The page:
The man may only be 5'10" on his tip-toes, but his height doesn't correlate with his ability to lead a team. Ware was consistently making the right play with the basketball and picking up his man at full court. The most important aspect of his game, however, was how he always remained confident.
There are quite a few different names for what Ware possesses, but the first one that comes to mind is "heart."
It would be shocking to not see him on the final regular-season roster.
Philadelphia was the worst defensive team in the league, giving up 109.9 points per game during the 2013-14 season. Everything from its lack of talent to frenetic pace of play led to the team's defensive downfall.
The two best remedies for Philly's inability to guard people are to acquire people who possess defensive skill and those athletic enough to guard multiple positions.
Luckily, McDaniels falls under both categories.
He combines an athletic 6'6" frame with a long 6'11" wingspan, giving him the ability to defend point guards through small forwards. Having the confidence to attack the basket off the dribble and shoot from deep are just icing on the cake.
There's a real question regarding the starting shooting guard and small forward spot in Philadelphia. There aren't many veterans available to fill the positions, and McDaniels appears to be a great fit at first glance.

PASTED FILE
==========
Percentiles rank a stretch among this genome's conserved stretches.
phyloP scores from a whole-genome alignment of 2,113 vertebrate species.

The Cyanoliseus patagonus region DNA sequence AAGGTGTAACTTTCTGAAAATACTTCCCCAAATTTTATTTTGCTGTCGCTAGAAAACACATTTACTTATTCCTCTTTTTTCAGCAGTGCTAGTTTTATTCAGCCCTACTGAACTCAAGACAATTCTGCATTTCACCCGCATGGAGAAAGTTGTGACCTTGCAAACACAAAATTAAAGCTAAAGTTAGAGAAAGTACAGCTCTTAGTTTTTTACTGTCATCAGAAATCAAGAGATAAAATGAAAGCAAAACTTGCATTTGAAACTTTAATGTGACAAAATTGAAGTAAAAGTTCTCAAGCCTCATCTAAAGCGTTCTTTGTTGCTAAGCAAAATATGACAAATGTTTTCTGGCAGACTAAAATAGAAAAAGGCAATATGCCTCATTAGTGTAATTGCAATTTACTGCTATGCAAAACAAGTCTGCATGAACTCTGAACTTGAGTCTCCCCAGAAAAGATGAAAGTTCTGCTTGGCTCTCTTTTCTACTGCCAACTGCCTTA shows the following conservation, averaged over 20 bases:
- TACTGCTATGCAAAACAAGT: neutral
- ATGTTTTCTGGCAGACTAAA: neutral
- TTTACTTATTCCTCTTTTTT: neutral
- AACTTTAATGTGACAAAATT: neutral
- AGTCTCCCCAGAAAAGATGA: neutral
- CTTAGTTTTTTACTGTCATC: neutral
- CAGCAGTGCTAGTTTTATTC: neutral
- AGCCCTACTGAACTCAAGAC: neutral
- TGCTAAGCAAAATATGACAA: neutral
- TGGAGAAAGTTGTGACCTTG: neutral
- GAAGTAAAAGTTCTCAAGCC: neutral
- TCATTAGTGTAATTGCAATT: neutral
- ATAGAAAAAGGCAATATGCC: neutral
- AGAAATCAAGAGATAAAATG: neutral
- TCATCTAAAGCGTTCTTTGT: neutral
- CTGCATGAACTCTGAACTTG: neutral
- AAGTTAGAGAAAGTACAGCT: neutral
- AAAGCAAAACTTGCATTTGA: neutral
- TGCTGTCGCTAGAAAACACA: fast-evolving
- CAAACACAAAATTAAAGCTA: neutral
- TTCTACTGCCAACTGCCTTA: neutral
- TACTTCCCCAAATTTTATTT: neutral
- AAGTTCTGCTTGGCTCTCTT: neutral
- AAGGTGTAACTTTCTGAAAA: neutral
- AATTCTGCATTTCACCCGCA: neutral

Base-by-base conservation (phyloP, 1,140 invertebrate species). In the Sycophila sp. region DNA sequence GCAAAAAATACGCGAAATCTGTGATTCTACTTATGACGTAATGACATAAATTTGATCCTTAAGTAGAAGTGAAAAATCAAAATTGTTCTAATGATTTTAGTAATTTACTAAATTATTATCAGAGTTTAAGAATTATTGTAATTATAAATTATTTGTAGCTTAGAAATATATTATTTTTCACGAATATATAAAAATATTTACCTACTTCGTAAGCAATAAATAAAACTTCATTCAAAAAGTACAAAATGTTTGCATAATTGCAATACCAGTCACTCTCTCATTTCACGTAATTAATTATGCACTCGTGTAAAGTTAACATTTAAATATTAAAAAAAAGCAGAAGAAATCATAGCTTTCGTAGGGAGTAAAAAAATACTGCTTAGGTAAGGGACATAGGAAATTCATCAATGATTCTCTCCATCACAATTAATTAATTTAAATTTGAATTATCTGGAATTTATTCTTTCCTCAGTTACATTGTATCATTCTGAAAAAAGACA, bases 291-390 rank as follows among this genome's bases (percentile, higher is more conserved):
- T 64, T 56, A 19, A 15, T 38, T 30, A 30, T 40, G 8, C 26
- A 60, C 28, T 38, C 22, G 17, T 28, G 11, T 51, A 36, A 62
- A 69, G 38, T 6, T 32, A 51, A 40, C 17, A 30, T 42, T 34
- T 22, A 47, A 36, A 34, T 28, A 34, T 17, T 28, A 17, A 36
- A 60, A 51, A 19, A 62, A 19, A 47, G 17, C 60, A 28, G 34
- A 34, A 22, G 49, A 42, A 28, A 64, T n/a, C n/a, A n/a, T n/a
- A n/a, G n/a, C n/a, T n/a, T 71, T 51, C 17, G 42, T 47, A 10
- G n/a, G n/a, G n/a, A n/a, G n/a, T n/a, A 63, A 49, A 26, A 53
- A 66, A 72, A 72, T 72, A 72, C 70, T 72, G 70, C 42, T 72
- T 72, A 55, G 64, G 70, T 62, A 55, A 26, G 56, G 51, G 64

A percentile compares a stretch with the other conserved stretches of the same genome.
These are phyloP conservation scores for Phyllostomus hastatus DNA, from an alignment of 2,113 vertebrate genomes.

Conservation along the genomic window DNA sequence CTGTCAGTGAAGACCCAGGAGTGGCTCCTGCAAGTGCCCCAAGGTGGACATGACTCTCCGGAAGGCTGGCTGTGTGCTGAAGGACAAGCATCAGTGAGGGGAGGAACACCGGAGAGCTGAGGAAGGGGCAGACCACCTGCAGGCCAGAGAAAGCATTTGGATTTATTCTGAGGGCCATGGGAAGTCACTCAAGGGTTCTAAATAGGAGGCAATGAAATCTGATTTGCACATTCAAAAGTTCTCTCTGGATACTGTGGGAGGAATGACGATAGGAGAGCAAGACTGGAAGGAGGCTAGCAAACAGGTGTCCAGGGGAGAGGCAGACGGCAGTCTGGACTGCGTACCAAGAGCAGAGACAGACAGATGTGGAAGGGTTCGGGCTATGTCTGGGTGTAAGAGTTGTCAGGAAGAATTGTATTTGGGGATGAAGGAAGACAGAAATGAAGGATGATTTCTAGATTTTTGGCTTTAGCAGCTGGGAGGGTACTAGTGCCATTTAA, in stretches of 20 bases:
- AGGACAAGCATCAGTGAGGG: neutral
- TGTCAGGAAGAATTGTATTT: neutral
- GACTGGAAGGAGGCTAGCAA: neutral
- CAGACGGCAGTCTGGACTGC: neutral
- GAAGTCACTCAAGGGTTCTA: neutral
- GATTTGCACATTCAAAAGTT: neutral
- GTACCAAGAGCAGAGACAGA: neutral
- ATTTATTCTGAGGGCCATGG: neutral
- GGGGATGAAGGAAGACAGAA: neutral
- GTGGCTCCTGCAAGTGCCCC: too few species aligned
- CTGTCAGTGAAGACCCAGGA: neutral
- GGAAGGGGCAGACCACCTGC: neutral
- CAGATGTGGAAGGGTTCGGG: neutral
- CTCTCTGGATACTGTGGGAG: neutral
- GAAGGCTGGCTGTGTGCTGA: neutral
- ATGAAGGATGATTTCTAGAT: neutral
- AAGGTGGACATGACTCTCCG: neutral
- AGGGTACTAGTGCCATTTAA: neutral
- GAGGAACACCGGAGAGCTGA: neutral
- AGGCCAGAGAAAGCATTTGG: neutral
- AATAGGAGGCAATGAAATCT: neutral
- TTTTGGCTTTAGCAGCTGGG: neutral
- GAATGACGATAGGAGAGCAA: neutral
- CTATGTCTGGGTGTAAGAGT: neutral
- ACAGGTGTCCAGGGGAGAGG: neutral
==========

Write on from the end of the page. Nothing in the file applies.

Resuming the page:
He'll just need to do a bit more than look the part.
McDaniels needs to play it.
Roberts Jr. might have been the surprise of summer league, but McRae arguably performed better than any other member on the Sixers.
McRae averaged 21 points, 1.75 steals and only two turnovers per game. His most impressive statistic also demonstrated his best offensive skill—slashing. Averaging 9.25 free throws and connecting on 86.4 percent of them showed just how aggressive he is.
There's always a large amount of hype surrounding underclassmen around draft time. This kind of buzz tends to leave players who have given four or five years to a university as second thoughts. McRae left the University of Tennessee with four years of experience, and it's obvious by the way he plays.
Younger athletes tend to be shrouded with a sense of doubt, and it’s usually due to a lack of college play. A sudden jump to the NBA means they're usually equipped with other gifts such as elite athleticism or great physical tools, though.